Who Rules Columbia? also mapped out the corporate interests tied to the university’s expansion within Morningside Heights and – often using colonial language and analogies – the ways that it “redeveloped” the surrounding community. The interests of the Rockefeller family featured prominently here, as they did in the discussion of Uris’s influence on the board. Who Rules Columbia? also included an appendix with all the university’s properties.
“They were real players in the real estate world,” said Locker. “And the board and the finances of the school reflected that.”
Another major focus of the pamphlet was on Columbia’s ties to war and militarism. It explored how Columbia aided the administering of the U.S. empire through corporate ties and research support. It mapped out the trustees’ enmeshment with “the foreign policy establishment,” specifically with entities like the Asia Foundation, the Council of Foreign Relations, and the CIA.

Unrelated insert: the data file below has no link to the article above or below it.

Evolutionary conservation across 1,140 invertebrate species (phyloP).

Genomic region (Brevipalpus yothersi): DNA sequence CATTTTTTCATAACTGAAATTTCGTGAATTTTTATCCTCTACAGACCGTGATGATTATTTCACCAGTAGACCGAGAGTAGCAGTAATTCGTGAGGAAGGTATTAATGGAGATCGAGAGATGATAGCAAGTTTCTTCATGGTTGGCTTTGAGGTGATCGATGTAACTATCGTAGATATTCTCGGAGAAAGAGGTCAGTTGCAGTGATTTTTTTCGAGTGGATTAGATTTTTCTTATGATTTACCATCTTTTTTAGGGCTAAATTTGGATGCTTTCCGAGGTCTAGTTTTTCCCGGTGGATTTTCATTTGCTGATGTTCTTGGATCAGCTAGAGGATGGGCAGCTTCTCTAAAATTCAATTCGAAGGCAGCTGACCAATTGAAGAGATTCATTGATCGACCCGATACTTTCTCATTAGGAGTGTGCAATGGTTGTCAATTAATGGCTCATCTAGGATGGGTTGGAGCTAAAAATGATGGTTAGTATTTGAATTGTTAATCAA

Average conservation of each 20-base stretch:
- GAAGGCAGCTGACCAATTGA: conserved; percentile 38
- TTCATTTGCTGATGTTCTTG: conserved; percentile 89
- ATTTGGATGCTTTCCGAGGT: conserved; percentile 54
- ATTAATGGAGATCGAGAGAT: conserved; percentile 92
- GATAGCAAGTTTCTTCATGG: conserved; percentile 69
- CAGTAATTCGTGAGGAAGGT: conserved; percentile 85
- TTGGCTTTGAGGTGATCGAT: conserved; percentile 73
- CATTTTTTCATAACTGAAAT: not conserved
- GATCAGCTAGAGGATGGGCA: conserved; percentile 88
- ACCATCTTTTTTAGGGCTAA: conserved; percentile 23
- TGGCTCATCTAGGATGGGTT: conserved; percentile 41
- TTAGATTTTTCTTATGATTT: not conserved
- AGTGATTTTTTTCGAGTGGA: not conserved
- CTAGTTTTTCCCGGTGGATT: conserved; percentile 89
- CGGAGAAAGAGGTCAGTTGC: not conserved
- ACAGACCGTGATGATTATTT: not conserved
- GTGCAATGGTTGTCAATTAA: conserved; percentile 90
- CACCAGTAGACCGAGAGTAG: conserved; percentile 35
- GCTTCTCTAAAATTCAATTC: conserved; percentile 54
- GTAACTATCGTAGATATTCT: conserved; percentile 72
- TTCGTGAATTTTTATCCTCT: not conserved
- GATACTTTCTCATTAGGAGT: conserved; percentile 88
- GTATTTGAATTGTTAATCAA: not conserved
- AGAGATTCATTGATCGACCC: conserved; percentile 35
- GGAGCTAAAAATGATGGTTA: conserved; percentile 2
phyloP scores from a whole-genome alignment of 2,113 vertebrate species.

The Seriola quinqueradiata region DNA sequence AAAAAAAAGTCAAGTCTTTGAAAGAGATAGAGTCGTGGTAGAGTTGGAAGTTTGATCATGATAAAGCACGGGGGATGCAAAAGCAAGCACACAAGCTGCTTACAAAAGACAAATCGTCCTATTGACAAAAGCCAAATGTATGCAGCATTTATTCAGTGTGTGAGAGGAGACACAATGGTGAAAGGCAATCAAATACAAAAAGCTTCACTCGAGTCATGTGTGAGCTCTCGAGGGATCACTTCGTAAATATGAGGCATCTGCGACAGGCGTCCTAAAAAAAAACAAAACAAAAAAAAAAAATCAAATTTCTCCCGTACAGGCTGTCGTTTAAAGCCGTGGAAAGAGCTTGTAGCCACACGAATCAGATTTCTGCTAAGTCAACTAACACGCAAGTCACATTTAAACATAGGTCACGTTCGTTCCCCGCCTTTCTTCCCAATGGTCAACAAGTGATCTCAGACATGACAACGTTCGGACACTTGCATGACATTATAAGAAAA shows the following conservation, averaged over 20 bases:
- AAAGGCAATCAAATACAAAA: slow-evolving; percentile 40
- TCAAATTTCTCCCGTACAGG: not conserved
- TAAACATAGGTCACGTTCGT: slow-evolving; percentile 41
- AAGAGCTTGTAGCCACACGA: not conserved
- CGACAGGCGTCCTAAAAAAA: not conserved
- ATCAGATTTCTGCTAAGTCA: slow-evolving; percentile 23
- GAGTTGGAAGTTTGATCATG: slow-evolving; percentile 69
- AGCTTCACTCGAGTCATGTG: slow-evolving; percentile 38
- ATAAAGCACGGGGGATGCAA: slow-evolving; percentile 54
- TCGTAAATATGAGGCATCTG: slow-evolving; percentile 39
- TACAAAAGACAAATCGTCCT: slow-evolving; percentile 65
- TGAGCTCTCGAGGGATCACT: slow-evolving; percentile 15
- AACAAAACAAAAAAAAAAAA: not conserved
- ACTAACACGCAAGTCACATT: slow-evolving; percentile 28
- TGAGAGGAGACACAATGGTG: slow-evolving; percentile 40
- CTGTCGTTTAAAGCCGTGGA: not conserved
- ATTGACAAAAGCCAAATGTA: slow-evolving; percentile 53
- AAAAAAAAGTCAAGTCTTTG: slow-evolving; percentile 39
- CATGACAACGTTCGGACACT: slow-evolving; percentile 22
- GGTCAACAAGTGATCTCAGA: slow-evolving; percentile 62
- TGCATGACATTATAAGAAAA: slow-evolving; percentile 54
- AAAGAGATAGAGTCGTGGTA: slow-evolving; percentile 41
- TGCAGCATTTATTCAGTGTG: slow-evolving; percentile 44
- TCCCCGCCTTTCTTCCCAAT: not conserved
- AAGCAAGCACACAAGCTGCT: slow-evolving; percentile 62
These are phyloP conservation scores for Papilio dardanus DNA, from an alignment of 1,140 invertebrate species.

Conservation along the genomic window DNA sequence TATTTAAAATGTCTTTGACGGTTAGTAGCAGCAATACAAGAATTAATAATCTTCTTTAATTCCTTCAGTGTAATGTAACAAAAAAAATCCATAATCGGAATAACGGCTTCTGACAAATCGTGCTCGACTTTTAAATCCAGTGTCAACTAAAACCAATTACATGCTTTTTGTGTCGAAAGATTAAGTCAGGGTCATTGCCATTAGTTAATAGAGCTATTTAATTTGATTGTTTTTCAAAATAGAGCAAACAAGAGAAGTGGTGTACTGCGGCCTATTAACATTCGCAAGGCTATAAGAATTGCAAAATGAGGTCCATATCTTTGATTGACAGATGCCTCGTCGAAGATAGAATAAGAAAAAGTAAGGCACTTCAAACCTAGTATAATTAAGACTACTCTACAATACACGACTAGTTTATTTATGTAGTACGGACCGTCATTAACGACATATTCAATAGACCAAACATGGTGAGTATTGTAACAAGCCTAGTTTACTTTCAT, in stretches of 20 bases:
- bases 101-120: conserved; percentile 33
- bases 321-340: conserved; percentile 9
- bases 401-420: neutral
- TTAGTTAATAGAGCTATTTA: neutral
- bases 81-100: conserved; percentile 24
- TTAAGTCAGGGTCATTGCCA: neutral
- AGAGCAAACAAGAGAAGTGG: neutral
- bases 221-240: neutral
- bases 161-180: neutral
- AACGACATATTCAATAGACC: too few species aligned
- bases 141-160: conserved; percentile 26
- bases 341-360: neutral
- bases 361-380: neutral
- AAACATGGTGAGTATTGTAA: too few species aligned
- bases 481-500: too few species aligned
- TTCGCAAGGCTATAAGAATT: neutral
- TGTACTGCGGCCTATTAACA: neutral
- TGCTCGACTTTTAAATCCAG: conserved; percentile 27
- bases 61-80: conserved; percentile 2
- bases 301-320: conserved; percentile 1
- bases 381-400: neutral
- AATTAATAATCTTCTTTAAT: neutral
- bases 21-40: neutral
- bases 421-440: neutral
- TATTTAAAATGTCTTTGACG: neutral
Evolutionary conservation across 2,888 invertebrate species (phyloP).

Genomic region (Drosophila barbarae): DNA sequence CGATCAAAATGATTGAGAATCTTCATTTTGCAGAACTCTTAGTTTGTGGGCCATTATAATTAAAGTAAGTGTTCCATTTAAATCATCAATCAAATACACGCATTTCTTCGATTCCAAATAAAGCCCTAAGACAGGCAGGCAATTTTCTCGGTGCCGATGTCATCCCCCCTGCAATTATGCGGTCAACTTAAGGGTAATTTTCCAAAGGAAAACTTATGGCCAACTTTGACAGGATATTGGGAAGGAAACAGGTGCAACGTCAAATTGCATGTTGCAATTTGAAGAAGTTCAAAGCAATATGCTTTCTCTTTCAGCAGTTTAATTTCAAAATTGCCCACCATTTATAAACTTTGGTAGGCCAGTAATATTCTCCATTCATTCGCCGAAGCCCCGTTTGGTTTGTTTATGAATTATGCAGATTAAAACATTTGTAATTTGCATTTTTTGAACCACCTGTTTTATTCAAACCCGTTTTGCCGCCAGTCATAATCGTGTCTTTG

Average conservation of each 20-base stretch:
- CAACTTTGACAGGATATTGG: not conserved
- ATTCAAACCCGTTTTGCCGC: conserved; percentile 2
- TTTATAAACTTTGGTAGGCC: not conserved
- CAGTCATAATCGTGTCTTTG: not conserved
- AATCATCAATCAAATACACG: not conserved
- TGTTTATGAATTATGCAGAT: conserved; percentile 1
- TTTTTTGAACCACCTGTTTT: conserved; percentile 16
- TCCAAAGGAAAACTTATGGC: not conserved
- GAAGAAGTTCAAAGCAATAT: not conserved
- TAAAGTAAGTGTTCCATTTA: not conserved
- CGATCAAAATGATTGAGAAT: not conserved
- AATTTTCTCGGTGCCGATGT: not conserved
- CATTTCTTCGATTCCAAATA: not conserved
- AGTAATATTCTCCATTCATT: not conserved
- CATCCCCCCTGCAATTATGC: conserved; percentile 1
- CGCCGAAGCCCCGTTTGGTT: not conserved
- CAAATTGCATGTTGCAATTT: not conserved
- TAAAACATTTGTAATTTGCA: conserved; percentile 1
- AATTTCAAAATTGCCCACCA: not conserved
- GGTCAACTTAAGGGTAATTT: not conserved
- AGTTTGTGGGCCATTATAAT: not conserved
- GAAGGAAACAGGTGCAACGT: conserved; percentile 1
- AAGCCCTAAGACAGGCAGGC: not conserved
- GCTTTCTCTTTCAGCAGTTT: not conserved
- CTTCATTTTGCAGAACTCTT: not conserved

A whole section was devoted to showing how Columbia’s trustees were intertwined with its School of International Affairs (SIA) that primarily existed, the pamphlet argued, to serve U.S. foreign policy and global business interests. “The purpose of the SIA,” the pamphlet said, “has never been in doubt: to train experts in international affairs and foreign areas for administration positions in America’s expanding overseas empire.”